Category Archives: Theology

Interview 030 – Robert Sungenis on the Book of the Apocalypse (Revelation)


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The Last Judgment -Hieronymus Bosch

The Last Judgment
-Hieronymus Bosch

SungenisToday we are joined again by Robert Sungenis (Interview 12) of Catholic Apologetics International to shift gears from where his recent work has been back to Biblical scholarship. Today we will be looking at an overview of the Book of the Apocalypse, the last book in the Bible, and explore its symbolism, its order and plan, who is Antichrist and what does 666 mean?

Resources:

Catholic Apologetics Study Bible II: The Apocalypse
Abridged Version
Antichrist by St. Robert Bellarmine

 

Interview 028 – Fr. Chad Ripperger, PhD on Metaphysics, Evolution, Divorce and Remarraige


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ripperger_pipePrepare for the Exhortation by getting the right principles to judge it! Fr. Ripperger rejoins us for a serious conversation on Metaphysics, its importance, the Thomistic tradition in metaphysics and how the modern philosophy and evolution are opposed to the principles of metaphysics and are the main cause for divorce and remarriage. You’ll want to listen to this one twice.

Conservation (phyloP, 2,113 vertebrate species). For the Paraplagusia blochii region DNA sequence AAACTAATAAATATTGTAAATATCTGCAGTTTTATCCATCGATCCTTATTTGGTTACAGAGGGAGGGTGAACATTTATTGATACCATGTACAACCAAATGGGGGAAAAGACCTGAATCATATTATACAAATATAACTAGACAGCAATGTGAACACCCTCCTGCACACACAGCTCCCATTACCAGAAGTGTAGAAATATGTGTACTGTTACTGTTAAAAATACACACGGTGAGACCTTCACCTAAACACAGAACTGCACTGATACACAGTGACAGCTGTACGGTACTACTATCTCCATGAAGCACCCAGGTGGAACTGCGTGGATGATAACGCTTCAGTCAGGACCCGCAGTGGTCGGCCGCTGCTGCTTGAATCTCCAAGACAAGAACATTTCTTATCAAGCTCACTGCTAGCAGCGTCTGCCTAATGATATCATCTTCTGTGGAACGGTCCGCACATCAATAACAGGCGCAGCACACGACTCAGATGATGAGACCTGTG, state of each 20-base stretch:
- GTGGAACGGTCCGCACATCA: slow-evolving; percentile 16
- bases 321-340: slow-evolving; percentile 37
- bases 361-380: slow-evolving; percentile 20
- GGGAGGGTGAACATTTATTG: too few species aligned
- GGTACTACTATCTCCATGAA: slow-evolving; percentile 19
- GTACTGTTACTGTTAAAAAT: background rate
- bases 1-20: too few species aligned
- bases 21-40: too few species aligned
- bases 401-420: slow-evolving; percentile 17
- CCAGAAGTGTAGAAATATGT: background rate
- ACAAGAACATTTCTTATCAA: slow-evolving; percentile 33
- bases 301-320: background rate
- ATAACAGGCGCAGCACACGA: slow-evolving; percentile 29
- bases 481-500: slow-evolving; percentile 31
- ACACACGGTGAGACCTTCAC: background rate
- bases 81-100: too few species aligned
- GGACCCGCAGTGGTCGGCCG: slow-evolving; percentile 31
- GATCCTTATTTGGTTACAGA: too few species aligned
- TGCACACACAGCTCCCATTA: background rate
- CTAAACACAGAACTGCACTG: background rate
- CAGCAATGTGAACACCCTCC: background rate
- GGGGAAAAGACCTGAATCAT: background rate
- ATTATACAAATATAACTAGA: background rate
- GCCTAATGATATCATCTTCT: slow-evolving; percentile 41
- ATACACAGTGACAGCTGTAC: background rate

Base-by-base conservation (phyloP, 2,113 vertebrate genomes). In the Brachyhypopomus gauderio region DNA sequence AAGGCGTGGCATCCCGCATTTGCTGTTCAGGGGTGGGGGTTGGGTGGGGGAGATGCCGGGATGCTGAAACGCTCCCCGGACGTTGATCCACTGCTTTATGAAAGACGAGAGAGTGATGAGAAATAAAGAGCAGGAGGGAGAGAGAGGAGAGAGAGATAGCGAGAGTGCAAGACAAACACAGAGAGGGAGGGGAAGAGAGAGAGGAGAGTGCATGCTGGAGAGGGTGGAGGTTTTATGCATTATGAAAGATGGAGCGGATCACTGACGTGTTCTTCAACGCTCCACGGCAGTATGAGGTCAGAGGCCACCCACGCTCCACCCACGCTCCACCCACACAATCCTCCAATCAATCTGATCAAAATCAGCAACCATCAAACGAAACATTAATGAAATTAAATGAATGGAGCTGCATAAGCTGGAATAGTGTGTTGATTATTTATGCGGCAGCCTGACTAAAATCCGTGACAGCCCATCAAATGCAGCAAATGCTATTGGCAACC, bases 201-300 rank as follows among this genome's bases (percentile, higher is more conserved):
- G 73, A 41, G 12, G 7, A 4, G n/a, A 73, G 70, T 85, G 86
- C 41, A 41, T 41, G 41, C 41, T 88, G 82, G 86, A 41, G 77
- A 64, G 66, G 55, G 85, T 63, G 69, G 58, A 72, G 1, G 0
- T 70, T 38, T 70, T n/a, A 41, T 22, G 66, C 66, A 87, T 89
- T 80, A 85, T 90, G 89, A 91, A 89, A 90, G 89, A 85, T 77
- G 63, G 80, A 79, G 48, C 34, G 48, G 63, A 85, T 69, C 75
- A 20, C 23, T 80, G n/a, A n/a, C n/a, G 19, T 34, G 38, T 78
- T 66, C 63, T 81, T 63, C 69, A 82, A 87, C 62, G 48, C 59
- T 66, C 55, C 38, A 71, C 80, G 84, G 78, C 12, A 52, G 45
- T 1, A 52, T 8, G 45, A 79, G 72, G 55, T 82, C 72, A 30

Resources for Fr. Ripperger
Interview 008 – Exorcism and issues in Theology
The Metaphysics of Evolution
Introduction to the Science of Mental Health
The Morality of the Exterior Act

If you liked this, then consider supporting my translation de_romano_pontifice_vol2_frontwork, especially if you want sound Theology from a great doctor of the Church. St. Robert Bellarmine’s complete treatise on the Papacy is in English for the first time! Click here for more details.

Notes:
Metaphysics
Evolution—For the inability of evolution to stand the test as a scientific argument, see Interview 011 with Hugh Owen of the Kolbe Center
Gender identity disorder
Girl believes she is cat trapped in human body
One false doctrine makes a religion false

Why no synod coverage?

From a reader:

“I am somewhat alarmed that you haven’t had any discussion or podcast on the Synod, or on Pope Francis in general. Why is your voice conspicuously absent?”

Even socially people ask me what I think about the synod. My answer: Nothing.